Helen, John and BirthdaysJuly 24th, 2008 © by Susan Swartz
Helen Mirren may have just helped out John McCain. At least in the ageism debate.
Many people automatically assume that a 63-year-old woman is too old for a bikini. And many argue that a 72-year-old man is too old to become president.
Both concerns come from the popular “ism” that a person’s chronological age is their most defining characteristic and therefore determines who they are and what they can do.
Helen Mirren has demonstrated that she does swimmingly in a red bikini, as evidenced in photos of her Italian vacation which won hurrahs for her flat stomach, smooth thighs and chutzpah. But, even though her physical charms appear limitless, and they are enviable, it’s still her superior acting that counts most.
Now, how about John McCain? We’ve got his various political positions to bat around. But is his age a fair target? I hope the Obama campaign can take the high road on this issue. First, because their guy, at 47, could be vulnerable to ageism from the other end. And because he doesn’t want to offend people over age 50 who are expected to make up half the voters in November. There are a lot of Boomers, especially ones hitting retirement age, who are sensitive to being labeled by the year they were born.
Men age, women rot.
I discussed the age issue with a couple of powerful Democratic women who you might expect to seize on any negative they could find on McCain. But they think his vintage should be left out of the contest. California Congresswoman Lynn Woolsey and former Colorado congresswoman Pat Schroeder know their “isms.” Both were Hillary Clinton supporters and smarted over the sexism that came out during her campaign.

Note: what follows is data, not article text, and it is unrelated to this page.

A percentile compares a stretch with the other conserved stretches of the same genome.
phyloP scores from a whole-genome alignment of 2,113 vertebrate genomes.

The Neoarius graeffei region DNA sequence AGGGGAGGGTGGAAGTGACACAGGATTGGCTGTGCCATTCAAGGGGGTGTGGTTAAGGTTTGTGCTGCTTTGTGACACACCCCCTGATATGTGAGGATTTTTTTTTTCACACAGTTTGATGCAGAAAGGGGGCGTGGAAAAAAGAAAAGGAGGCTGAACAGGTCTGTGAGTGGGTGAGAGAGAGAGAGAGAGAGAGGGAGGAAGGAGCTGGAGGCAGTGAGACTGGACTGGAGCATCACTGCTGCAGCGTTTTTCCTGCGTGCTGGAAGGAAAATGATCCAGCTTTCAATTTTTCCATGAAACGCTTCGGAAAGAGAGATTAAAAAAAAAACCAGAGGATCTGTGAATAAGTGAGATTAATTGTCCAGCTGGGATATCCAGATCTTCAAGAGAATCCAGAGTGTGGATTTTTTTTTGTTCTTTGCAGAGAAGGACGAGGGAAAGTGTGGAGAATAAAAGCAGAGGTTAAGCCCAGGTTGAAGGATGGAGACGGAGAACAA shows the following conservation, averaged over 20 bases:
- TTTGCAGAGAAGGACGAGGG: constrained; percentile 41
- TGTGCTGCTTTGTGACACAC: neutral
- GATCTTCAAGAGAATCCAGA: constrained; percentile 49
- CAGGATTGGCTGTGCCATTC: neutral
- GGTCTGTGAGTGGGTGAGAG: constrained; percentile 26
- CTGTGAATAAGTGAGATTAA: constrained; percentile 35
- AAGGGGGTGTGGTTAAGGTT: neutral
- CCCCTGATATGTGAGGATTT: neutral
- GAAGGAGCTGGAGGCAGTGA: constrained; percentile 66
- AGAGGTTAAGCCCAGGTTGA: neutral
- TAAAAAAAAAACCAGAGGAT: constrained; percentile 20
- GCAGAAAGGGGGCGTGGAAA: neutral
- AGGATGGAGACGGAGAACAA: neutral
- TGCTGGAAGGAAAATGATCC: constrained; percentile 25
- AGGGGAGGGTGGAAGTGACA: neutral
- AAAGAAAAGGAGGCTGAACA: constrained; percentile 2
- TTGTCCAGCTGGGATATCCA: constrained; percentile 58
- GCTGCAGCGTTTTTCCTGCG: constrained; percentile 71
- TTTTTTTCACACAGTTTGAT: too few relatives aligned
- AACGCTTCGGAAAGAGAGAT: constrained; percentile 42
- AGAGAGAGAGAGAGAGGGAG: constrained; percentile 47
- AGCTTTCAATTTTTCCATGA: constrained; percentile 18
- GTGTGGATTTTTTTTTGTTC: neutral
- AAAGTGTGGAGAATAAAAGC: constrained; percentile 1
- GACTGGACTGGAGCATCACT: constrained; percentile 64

Schroeder, who was in Congress for more than 20 years and made a bid for the presidential nomination in 1987, was a regular on talk shows earlier this year, blasting the media for its misogyny, likening the treatment of Hillary Clinton to the Salem Witch Trials. Schroeder saw some ageism, too, in the Hillary attacks, recalling Rush Limbaugh’s comment about Americans not wanting to watch a woman president grow old before their eyes. And even though Schroeder still thinks sexism was the greater culprit, she said, “There’s no question that sexism and ageism are very related. It’s the old thing about ‘men age, women rot.’
Were a woman contemporary of McCain to put herself out there, the response would be harsher, said Schroeder. For example, she thinks Dianne Feinstein would make a great candidate. But Feinstein is 75. And if she ran, said Schroeder, “they’d nail her on her age.”
The last time Lynn Woolsey ran for re-election, a columnist, who supported her younger male opponent, said it was time to get someone younger with more energy. Woolsey defended herself, saying, “I can’t help my age but I don’t believe anyone has more energy than I do.”
Woolsey, who is two years younger than McCain, said she doesn’t think 72 is that old. “Age isn’t the issue. But health and vitality are.”
Schroeder said that’s what people should be looking at – “to make sure the person has good mental faculties and is in fairly good shape.”
And then you can go after that person on the really important things – like the war, health care, immigration, women’s rights, messing with the ocean digging for oil.
The rest is no more relevant than how you stuff a wild bikini.